Both militias were to be incorporated into the Syrian armed forces in exchange for protection from the Turkish onslaught. The Kurds also promised to surrender major cities like Raqqa and Manbij.

Later, however, the Kurdish forces saw promise in Donald Trump’s decision to keep troops in Syria, ostensibly to protect oil fields from an ISIS comeback.

The Kurds, in the view of Damascus, are now trying to wiggle out of their agreement, hoping to preserve some elements of autonomy – something neither Syria, nor Turkey or Russia, will accept.

The security meeting in Moscow was thus aimed at sending the Kurds a strong message that these players will unite against them, militarily if needed, to put an end to their autonomy project, regardless of whether US troops are present in the area.

Ending the PKK

By serving as a regional power broker, Russia is not trying to displace the United States in the Middle East, says Sean Yom, a Middle East scholar and professor at Temple University.

“Moscow simply doesn’t have the economic wealth and military assets to create the regional infrastructure that the US has built over the past half-century,” Yom told Asia Times.

Instead, Russia is working “to gain prestige in specific theaters.”

In the Middle East, Putin hopes to revive a 1998 accord between Damascus and Ankara, known as the Adana Agreement.

That accord was meant to put an end to the PKK in Syria, but came apart with the start of the Syrian conflict in 2011, when Ankara backed the overthrow of President Bashar al-Assad’s government and bilateral ties were suspended. Both Damascus and Ankara have since expressed a willingness to abide by Adana.

Russia envisions a revised Adana Agreement, one that adds an additional layer of security guarantees on the Syrian-Turkish border, composed of Russian military police. This would give Turkey additional assurances that their borders are both ISIS and Kurdish-free.

The proposed amendment mirrors what Putin brokered with the Israelis in 2018, after the Syrian armed opposition was expelled from the Syrian south. At the time, Israel had complained that a return of the Syrian Army meant an embedded comeback for Hezbollah to the Syrian-Israeli border. To assure them that no Hezbollah fighters would enter the area, Putin deployed Russian military police throughout the Syrian south, which side-by-side with UN forces, provided Israel with all the security guarantees it required.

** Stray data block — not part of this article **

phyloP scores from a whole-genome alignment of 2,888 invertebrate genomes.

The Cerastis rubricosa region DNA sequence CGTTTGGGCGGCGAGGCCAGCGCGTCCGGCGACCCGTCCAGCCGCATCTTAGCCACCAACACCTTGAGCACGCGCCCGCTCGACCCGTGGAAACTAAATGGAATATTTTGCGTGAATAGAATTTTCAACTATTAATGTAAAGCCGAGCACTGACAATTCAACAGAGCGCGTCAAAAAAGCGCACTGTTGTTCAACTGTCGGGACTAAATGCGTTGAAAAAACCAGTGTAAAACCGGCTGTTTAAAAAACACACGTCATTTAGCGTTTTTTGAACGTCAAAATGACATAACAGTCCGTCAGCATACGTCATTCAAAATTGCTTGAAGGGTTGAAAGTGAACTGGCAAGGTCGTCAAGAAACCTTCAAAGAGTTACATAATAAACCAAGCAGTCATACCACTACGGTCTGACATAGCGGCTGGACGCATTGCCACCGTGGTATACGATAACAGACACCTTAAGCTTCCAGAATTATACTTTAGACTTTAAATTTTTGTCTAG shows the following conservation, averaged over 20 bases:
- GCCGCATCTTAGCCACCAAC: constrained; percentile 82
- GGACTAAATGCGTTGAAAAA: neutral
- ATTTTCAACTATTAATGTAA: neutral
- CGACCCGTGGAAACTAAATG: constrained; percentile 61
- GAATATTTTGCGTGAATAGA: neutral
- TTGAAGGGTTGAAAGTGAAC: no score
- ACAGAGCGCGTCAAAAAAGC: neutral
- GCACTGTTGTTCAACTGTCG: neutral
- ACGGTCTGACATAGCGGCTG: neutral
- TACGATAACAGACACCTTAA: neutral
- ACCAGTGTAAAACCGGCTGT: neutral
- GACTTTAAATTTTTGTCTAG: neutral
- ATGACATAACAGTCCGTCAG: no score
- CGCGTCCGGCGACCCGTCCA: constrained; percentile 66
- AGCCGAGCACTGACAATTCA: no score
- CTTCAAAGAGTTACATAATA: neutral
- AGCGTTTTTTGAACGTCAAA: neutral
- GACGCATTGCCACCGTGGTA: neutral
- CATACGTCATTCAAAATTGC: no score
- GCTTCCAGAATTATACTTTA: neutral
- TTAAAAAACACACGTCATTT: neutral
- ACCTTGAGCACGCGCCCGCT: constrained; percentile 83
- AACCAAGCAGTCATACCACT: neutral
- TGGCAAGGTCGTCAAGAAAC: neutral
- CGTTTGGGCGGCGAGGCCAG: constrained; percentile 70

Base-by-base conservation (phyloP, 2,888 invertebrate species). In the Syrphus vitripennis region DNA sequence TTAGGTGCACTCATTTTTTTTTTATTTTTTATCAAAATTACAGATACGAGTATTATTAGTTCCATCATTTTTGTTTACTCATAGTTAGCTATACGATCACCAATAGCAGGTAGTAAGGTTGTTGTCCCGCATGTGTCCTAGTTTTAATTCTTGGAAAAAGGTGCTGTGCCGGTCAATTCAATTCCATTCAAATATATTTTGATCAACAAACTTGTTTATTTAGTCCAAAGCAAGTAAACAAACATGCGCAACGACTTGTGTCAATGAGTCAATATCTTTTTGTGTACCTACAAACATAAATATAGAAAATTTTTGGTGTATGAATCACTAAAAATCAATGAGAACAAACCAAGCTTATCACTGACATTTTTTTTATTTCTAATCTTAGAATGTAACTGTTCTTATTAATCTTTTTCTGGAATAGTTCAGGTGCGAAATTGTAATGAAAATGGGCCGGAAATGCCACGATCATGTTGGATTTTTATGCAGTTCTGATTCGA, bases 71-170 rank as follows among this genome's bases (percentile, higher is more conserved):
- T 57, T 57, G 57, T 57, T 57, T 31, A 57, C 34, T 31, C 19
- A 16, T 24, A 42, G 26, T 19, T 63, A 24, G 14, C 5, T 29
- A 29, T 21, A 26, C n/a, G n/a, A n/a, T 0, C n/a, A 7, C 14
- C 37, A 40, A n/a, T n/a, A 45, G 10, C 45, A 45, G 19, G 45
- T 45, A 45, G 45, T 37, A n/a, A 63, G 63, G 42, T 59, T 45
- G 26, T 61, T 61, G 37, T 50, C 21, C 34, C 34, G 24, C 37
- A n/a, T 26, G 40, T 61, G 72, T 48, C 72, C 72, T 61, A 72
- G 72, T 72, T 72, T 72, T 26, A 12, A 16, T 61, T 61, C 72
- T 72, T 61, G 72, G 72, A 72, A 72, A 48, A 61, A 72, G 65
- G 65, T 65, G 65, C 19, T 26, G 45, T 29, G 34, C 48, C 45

In Putin’s view, the same can be done with Turkey.

If revisited, the accord would spell out a normalization of relations between Ankara and Damascus, something that Moscow has been eyeing for years.

Joint security committees would be established, along with a hotline, to monitor the Syrian-Turkish border for any Kurdish militant presence. The Turks would be able to enter Syrian territory in pursuit of Kurdish separatists, but only after informing their Syrian counterparts. The Syrian government would be responsible for its side of the border, making sure that no Kurdish militants were present near Turkish territory.

Russian-backed Syrian troops in recent days resumed operations in Idlib, after retaking the strategic city of Khan Sheikhoun in late 2019. They now hope to march on the strategic cities of Jisr al-Shughour and Maaret al-Nouman, with the goal of retaking the entire province.

Should Erdogan be willing to pull his proxies out of Idlib and enable the seizure, his prize from Moscow would be to keep border territories seized from Kurdish militants.

Leave a comment